CLL Support Association

Mutations Linked to Blood Cancers Rise With Age, Study Shows

Blood cell mutations linked to the blood cancers leukemia and lymphoma increase as people get older.

Please also read the comment on the bottom of the article:

Cellular iron overload affects DNA, chromosomes and organelles of the cell; creates cancer's genetic chaos. Hundreds of mutations can be found in tumors; cancer is subject to the evolutionary processes laid out by Charles Darwin in his concept of natural selection.

What is that means?

4 Replies

Shazie, I'm not aware of any mainstream support for Vadim Shapoval's comment on cellular iron overload as a cause of blood cancers. It is well accepted that there's an increasing risk of cancers as we age however, and the role of natural selection in clonal evolution that occurs with the progression of CLL and with chemotherapy treatment is also well recognised.

Does that answer your question?



DNA methylation and histone modification... commonly refered to as epigenetics... millions of changes in CLL...


As Chris points out, we all have gazillions of mutations and the research into exactly which mutation is harmful has only just started.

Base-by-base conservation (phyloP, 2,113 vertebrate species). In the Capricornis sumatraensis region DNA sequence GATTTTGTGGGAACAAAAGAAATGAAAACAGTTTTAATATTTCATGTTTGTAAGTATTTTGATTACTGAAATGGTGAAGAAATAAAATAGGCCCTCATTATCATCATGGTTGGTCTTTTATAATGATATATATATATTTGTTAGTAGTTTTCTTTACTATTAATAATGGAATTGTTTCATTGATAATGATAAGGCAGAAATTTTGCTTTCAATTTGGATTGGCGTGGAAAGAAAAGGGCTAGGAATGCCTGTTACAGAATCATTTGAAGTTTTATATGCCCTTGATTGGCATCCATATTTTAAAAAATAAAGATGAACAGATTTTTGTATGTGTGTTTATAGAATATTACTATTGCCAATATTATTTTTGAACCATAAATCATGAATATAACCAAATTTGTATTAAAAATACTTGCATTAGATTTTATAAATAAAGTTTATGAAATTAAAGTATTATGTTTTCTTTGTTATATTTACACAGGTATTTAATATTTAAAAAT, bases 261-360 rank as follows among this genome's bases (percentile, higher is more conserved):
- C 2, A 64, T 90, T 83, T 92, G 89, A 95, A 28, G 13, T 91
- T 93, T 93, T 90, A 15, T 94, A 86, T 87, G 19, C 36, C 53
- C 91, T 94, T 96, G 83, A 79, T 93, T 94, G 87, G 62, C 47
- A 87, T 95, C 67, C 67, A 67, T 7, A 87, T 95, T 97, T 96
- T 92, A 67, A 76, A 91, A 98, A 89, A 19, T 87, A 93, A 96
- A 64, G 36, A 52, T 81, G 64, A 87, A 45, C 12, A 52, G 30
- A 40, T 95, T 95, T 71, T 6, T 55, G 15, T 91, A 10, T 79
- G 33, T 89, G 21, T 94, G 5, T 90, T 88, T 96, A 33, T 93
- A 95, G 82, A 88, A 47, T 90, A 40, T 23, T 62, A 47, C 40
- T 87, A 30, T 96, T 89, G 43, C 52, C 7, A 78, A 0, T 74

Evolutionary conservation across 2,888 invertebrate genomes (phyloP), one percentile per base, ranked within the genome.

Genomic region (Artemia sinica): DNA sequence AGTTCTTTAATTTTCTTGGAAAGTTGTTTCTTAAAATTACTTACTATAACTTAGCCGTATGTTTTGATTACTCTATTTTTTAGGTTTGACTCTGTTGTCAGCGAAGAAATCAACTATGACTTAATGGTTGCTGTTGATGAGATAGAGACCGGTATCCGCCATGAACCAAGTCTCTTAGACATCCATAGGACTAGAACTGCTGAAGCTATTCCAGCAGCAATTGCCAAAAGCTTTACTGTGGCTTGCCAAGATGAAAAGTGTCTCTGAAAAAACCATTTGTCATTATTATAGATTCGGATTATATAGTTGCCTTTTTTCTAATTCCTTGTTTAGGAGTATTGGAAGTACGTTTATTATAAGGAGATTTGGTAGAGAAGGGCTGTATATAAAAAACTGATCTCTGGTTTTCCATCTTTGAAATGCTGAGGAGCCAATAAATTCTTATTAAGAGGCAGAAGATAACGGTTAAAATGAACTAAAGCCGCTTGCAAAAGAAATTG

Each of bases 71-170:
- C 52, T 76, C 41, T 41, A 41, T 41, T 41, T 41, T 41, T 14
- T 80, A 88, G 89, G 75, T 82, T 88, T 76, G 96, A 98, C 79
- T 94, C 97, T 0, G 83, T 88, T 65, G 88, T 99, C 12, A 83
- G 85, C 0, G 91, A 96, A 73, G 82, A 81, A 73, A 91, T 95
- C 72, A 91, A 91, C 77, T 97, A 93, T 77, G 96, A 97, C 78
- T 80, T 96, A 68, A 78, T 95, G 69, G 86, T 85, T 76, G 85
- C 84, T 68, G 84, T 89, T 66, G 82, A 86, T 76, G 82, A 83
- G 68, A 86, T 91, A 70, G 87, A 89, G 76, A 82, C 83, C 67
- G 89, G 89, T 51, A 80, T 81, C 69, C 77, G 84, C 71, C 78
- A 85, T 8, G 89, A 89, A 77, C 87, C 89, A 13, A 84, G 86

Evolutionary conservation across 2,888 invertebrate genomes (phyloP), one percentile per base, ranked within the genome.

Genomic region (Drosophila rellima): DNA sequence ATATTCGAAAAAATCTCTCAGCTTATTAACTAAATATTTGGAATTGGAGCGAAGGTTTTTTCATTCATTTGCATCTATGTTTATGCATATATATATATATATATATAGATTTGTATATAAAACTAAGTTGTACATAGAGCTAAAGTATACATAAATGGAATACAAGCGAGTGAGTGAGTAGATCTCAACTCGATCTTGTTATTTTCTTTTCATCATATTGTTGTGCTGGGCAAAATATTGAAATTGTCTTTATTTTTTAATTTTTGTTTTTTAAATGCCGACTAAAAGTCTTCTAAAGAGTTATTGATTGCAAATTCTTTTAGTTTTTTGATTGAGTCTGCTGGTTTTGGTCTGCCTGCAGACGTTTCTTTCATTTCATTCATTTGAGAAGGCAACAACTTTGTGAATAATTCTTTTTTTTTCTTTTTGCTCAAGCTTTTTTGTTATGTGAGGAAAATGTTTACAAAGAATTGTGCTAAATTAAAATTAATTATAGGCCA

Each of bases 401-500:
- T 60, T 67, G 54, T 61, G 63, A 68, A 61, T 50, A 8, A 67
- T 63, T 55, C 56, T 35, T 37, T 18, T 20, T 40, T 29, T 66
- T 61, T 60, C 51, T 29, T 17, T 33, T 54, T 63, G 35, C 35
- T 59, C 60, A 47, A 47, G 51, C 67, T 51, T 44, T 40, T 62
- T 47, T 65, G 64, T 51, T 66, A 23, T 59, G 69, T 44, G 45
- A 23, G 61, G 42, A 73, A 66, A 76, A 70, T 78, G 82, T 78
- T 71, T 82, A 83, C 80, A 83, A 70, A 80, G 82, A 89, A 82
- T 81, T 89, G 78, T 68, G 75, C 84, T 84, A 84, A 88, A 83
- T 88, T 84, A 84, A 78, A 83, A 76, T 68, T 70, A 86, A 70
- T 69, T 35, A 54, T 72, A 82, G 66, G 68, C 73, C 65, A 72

This is the research paper link

Age-related mutations associated with clonal hematopoietic expansion and malignancies


Several genetic alterations characteristic of leukemia and lymphoma have been detected in the blood of individuals without apparent hematological malignancies.

The Cancer Genome Atlas (TCGA) provides a unique resource for comprehensive discovery of mutations and genes in blood that may contribute to the clonal expansion of hematopoietic stem/progenitor cells.

Here, we analyzed blood-derived sequence data from 2,728 individuals from TCGA and discovered 77 blood-specific mutations in cancer-associated genes, the majority being associated with advanced age. Remarkably, 83% of these mutations were from 19 leukemia and/or lymphoma-associated genes, and nine were recurrently mutated……

Our analyses show that the blood cells of more than 2% of individuals (5–6% of people older than 70 years) contain mutations that may represent premalignant events that cause clonal hematopoietic expansion.




I was reading about MBL the other day:

That article claims 5% of adults over 60 have MBL.

From the genetics and immunology MOOCs that I've taken so far, it seems we are constantly mutating, even before birth. If a mutation is not detected by the immune system, it may grow, but be caught later. As we age, there's more and more things that either increase mutation rates, or decrease chances of catching the mutations.

Our life expectancy is generally increasing, despite all the obesity and heart disease. So cancer is what's left.



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